The Patient Protection And Affordable Care Act

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Comprehensive Health Reform:
The Patient Protection and Affordable Care act
Ken Davis
February 13, 2016
PADM 550 –BO2- LUO
Dr. Tory Weaver

Defining the Problem The Patient Protection and Affordable Care Act of 2010 (PPACA)is a highly complex and multifaceted policy in addition to being political controversial. Changes made to the law by subsequent legislation, focuses on provisions to expand coverage, control health care costs, and improve health care delivery system. Some changes require most U.S. citizens and legal residents to have health insurance. The problem with this that not all states accept PPACA and not all can afford health insurance, therefore, either get an exemption or pay a fee.
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This means in the long run that all uninsured Americans will still have the option to buy health insurance through the state or federal exchanges.
Political Feasibility. Keep in mind that upcoming elections will have a major impact on the success of reforming health care and health insurance in the United States. U.S. Supreme Court, No. 14-144, King Vs. Burwell (2015), challenged the IRS regulation imposed on the PPACA, because it allowed subsidies on both state and federally-established health insurance exchange (Competitive Enterprise Institute, (2015). Had there would have been a different decision in this case, millions could have lost health coverage and it could have sent us down a road to losing our “new benefits, rights, and protection, including guaranteed issue for those with preexisting conditions” (Obamacare Facts, 2015).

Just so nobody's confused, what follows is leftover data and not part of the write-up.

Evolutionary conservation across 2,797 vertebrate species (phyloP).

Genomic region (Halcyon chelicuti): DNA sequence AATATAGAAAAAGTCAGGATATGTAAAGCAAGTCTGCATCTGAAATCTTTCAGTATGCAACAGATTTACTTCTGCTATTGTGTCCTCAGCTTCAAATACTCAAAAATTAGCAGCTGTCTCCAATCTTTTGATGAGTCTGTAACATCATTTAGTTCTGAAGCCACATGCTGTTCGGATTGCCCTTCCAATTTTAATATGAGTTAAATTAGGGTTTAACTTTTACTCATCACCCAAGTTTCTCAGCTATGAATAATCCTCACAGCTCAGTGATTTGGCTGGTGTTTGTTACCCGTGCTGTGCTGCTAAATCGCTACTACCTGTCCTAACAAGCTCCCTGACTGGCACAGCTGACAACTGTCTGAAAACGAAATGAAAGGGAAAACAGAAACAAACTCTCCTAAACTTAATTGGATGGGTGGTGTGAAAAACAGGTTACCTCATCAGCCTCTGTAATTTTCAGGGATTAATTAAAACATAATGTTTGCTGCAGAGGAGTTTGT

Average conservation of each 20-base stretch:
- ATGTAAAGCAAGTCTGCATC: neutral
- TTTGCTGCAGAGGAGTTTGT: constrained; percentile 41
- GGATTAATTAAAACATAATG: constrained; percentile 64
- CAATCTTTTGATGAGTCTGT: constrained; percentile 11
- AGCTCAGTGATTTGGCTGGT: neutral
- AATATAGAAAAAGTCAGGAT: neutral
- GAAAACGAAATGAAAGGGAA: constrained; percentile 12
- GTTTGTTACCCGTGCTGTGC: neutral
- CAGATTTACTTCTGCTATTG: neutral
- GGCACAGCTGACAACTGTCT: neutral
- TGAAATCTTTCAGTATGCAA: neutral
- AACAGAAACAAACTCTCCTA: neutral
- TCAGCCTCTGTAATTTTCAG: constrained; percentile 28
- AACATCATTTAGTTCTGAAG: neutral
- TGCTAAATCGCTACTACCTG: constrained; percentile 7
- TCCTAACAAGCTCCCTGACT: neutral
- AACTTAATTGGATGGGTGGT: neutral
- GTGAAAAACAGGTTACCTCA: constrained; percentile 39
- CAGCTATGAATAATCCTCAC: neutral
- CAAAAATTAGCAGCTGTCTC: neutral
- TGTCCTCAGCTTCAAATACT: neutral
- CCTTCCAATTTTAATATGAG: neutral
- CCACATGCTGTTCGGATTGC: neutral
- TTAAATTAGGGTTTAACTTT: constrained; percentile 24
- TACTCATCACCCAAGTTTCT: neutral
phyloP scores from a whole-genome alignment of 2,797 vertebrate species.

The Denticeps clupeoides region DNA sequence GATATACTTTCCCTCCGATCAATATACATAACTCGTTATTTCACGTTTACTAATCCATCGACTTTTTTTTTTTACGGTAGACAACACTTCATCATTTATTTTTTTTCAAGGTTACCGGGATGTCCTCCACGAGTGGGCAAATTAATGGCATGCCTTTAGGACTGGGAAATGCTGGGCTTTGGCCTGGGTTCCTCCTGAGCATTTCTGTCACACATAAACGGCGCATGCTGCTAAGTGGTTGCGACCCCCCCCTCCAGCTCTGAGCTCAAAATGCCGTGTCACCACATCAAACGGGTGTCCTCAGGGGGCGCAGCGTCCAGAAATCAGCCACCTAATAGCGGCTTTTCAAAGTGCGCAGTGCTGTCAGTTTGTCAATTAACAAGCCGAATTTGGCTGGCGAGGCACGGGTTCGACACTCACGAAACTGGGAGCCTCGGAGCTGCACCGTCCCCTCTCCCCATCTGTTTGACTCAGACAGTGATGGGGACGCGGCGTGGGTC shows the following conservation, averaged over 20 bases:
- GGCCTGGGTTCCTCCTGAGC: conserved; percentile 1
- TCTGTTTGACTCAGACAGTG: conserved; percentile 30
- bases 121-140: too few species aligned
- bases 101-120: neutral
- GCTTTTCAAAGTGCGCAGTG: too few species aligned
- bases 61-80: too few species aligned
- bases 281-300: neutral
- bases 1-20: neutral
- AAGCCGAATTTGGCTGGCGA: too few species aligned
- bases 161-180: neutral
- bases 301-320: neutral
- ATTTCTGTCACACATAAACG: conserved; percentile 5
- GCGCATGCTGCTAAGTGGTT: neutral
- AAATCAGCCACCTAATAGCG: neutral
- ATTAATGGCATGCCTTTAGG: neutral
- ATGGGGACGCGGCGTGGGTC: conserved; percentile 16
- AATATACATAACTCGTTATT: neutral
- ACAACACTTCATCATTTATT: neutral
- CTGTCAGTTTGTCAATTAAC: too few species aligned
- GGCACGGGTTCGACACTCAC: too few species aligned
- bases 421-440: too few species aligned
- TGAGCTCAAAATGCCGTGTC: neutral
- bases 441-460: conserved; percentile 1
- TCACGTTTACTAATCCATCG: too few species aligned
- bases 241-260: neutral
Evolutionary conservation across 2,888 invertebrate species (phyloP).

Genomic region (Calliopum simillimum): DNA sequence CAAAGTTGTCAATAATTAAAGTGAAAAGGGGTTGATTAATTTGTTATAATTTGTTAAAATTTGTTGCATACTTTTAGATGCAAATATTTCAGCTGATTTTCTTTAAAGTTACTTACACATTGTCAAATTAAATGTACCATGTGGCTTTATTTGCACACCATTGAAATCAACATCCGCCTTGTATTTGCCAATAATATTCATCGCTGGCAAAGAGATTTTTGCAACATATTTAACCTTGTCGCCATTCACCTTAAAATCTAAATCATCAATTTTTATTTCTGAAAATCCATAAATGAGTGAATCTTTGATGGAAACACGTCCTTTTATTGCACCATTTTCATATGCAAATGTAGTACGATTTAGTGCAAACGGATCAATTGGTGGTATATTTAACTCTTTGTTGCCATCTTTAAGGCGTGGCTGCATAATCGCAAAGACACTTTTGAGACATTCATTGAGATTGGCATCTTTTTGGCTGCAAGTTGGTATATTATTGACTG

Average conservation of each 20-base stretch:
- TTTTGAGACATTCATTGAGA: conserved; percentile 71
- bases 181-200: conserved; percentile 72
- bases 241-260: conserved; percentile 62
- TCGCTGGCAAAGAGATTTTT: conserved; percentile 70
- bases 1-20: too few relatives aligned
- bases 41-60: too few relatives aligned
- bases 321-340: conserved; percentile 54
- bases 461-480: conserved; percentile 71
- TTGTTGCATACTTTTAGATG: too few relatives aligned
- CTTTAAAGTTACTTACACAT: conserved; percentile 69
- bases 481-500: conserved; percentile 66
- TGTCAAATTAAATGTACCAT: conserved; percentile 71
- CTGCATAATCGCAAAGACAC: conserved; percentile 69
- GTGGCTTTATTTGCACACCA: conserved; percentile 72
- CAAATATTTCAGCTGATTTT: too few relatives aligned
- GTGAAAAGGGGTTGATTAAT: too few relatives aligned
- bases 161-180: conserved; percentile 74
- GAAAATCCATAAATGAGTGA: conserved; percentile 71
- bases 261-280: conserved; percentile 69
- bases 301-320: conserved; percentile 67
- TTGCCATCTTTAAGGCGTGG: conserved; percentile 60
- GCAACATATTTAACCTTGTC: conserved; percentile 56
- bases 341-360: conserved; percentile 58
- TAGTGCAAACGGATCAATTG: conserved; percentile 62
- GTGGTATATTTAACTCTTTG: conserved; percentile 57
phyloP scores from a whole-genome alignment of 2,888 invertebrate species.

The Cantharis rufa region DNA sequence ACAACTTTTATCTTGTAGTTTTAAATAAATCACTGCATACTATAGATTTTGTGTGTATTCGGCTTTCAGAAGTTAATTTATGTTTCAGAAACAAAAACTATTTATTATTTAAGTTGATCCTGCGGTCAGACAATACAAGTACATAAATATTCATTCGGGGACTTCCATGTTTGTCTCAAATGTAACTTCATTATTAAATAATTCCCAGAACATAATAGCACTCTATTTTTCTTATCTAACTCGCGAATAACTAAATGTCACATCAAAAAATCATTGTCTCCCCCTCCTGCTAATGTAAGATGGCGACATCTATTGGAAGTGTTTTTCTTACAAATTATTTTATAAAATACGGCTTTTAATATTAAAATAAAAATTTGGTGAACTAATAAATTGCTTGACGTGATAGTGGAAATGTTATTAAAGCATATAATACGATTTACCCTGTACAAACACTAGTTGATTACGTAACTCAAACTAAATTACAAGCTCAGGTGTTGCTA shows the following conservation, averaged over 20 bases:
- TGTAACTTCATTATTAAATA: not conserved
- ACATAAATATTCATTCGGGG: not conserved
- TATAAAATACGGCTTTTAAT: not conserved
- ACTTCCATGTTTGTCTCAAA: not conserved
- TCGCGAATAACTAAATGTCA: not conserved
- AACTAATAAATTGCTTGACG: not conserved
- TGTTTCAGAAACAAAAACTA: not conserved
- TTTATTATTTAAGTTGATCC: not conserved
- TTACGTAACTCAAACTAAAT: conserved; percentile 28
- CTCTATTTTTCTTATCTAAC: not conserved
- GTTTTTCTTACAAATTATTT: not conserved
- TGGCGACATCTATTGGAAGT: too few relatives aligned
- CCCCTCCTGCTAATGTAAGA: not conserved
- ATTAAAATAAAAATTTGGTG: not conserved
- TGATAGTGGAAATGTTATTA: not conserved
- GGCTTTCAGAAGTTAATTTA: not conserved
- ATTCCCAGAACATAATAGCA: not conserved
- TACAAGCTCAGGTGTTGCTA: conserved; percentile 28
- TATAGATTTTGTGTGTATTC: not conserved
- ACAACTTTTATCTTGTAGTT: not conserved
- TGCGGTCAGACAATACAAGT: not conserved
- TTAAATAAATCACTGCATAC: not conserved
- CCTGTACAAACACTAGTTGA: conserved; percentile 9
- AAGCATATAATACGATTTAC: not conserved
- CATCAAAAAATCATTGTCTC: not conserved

Financial feasibility. Subsidies cost on average $3,5000 per enrollee with subsidies, while Medicaid and CHIP subsidies cost $4,500 on average (Obamacare Facts, 2015). As a result, uninsured rates dropped more in states that embraced the law. According to Gallup the uninsured rate was 11.9% for the 18 – 65 demographic in the 1st quarter of 2015, down from a high of 18% in 2013. By the second quarter of 2015 the uninsured rate fell to 11.4% (Obamacare Facts, 2015). Those are 2015 estimates and the costs rise over time with the
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